There always has to be a struggle between good and evil in any good movie or play (and even in the not so good ones). This theme holds true for our industry where there is a constant struggle for power between the buyer and the seller.
For the longest time the publisher (or supply aggregator) held the power and dictated rates, campaign timing, and in many cases held final creative approval. In recent years the center of power has shifted dramatically to the buyer. With programmatic buying of audience and exchanges generally leveling the inventory playing field for display, the buyer sets the price, controls the data and determines when and what domains to buy.
This creates immense challenges for the seller:
1) Dramatic price deflation
2) Reduced differentiation among competitors
3) Perceived lack of control over sales process
4) Pressure on profitability which diminishes the ability to invest in product
5) Increased need for data analysis and optimization
Marketers have invested heavily in trading desks and third party vendors to accumulate vast amounts of audience data, campaign data and transactional data that has given them a distinct advantage in this new programmatic landscape. They know more about audiences, their environments and the value of the media than ever before. Interestingly, many of the early adopters have been direct response oriented marketers or large scale advertisers looking for cheap advertising. The big brands are still more reserved in their investments, but that will change quickly.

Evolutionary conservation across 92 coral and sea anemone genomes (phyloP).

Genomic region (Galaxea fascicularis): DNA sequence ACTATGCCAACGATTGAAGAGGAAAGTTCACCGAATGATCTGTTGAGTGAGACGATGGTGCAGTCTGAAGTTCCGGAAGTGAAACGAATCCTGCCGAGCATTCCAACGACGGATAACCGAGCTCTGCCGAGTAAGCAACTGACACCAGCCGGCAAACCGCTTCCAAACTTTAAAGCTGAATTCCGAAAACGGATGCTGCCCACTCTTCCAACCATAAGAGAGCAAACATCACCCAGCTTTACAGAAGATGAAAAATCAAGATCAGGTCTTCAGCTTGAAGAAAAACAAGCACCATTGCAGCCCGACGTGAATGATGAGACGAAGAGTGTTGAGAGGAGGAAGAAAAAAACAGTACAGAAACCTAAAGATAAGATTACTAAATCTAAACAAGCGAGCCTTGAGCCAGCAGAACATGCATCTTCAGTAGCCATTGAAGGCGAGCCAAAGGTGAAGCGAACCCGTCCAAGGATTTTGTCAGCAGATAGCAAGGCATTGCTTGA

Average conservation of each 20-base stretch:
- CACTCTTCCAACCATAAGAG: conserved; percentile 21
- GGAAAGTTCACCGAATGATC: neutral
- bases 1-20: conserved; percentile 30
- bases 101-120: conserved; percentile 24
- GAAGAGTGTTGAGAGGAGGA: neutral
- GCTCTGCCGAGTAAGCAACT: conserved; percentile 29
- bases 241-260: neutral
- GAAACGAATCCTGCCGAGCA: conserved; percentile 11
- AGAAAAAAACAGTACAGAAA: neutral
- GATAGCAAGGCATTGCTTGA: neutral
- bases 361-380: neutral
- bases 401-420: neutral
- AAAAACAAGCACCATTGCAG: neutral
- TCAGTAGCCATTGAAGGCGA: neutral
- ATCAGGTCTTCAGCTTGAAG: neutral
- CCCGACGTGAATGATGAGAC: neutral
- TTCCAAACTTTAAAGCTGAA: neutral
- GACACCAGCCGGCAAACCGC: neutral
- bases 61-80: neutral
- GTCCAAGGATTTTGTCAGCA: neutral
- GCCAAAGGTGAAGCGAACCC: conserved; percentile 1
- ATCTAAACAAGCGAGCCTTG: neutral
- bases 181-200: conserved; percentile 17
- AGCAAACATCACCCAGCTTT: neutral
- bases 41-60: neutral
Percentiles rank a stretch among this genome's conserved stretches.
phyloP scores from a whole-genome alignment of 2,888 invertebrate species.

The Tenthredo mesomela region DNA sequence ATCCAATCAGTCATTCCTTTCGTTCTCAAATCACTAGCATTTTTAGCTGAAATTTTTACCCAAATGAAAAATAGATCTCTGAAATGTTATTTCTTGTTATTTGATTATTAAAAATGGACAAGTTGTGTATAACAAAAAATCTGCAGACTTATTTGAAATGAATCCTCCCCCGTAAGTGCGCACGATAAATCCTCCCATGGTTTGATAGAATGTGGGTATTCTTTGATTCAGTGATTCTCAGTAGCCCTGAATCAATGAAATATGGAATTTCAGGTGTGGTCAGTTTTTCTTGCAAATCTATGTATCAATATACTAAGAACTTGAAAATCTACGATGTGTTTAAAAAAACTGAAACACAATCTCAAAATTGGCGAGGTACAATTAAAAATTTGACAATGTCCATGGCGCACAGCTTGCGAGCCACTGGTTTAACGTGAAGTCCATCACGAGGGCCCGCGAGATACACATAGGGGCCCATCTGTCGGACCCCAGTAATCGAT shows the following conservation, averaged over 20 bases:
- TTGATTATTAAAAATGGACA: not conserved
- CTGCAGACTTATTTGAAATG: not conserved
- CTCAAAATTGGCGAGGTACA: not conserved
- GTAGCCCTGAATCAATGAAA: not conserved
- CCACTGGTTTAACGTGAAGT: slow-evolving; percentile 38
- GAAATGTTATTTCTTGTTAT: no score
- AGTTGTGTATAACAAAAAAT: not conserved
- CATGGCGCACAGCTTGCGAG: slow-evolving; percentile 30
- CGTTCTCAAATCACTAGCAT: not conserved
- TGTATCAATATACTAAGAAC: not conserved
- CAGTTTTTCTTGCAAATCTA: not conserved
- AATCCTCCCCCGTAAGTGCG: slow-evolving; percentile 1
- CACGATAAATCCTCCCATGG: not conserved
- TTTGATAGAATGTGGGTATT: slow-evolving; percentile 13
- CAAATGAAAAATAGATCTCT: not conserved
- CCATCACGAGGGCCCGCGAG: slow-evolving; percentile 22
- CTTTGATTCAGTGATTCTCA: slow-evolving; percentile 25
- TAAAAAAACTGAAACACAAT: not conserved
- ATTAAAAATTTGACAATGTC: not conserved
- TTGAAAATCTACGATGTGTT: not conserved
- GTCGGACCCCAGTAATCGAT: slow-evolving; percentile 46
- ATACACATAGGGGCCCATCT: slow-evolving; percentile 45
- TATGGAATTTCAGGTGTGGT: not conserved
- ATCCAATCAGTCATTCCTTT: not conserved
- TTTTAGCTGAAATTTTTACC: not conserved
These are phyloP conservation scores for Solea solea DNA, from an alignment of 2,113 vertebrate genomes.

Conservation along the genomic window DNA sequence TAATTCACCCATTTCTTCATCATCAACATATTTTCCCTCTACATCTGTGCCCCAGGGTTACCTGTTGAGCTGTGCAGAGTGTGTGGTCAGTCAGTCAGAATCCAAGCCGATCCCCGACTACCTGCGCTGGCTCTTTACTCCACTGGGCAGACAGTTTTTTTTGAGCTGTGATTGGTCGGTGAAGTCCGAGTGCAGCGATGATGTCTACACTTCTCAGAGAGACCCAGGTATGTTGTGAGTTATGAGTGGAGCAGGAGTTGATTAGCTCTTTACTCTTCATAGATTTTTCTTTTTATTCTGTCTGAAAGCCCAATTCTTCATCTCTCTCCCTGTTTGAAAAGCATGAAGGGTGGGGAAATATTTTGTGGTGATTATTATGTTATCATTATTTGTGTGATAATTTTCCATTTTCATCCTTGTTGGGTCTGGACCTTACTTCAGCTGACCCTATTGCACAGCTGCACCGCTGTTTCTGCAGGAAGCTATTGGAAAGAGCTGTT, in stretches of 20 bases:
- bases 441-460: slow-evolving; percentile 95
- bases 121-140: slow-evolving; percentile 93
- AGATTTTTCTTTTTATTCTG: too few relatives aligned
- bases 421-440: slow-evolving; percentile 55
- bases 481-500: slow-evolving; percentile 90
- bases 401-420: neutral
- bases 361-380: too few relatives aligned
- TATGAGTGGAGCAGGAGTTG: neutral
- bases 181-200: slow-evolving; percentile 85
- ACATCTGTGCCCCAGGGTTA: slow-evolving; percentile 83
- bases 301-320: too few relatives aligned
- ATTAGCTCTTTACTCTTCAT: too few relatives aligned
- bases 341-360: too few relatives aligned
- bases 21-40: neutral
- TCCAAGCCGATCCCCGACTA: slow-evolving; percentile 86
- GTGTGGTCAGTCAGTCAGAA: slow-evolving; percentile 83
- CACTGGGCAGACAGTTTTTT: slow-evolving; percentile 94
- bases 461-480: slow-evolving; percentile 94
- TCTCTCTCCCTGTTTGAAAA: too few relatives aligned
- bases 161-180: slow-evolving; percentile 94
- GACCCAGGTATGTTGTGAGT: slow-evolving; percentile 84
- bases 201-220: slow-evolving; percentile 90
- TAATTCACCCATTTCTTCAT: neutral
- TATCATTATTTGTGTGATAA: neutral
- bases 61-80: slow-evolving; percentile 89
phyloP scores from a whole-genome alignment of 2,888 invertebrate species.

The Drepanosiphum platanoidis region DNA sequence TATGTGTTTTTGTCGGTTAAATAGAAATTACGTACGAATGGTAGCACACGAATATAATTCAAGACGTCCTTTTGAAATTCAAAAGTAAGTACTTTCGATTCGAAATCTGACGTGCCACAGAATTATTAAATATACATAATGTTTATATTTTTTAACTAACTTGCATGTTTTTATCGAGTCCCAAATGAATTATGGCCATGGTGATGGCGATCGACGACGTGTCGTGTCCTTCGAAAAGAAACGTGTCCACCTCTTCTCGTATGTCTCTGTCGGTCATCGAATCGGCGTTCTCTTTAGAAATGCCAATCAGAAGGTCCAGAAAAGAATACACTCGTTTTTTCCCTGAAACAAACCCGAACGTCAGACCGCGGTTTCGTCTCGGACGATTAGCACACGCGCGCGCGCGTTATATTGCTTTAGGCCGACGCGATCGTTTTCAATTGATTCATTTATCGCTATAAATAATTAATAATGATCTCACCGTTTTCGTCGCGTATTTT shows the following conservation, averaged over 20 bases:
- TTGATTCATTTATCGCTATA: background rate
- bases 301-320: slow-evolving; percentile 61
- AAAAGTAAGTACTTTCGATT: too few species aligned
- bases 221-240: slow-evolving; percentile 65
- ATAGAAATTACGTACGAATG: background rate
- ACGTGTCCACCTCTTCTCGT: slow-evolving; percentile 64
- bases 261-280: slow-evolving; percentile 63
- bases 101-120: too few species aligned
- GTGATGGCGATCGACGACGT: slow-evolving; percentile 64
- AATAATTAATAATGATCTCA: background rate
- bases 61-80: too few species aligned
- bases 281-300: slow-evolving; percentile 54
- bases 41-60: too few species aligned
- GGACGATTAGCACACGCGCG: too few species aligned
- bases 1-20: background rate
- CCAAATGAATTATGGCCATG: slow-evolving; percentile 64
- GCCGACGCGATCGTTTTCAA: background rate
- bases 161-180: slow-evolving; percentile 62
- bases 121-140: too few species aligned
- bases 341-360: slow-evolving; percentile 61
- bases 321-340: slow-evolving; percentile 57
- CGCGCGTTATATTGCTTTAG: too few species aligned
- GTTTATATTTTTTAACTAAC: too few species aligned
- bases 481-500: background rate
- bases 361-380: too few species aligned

Many have believed that in display there will always be a growing and virtually unlimited amount of inventory causing CPMs to go to almost $0.
This past week during the Thanksgiving break we saw something surprising; a dramatic reduction of tradable inventory on the exchanges. This reduction caused a spike in CPM pricing and a widespread panic among buyers.
After the holiday, inventory levels quickly returned to normal but this should be a wake-up call to all the sellers out there. They still have power. If the premium publishers and a few of the large aggregators got together and restricted inventory supply, prices would naturally rise. I’m not suggesting price fixing or an industry wide embargo, rather a focus on quality inventory. If publishers would simply eliminate the poor performing ad units we would see a natural reduction of inventory and pricing would then fall in line.
Buyers want quality and Sellers want higher prices, so are they really at odds or are they both after the same thing in the end? What do you think?
The views expressed here reflect the views of the author alone, and do not necessarily reflect the views of 24/7 Media, its affiliates, subsidiaries or its parent company, WPP plc.
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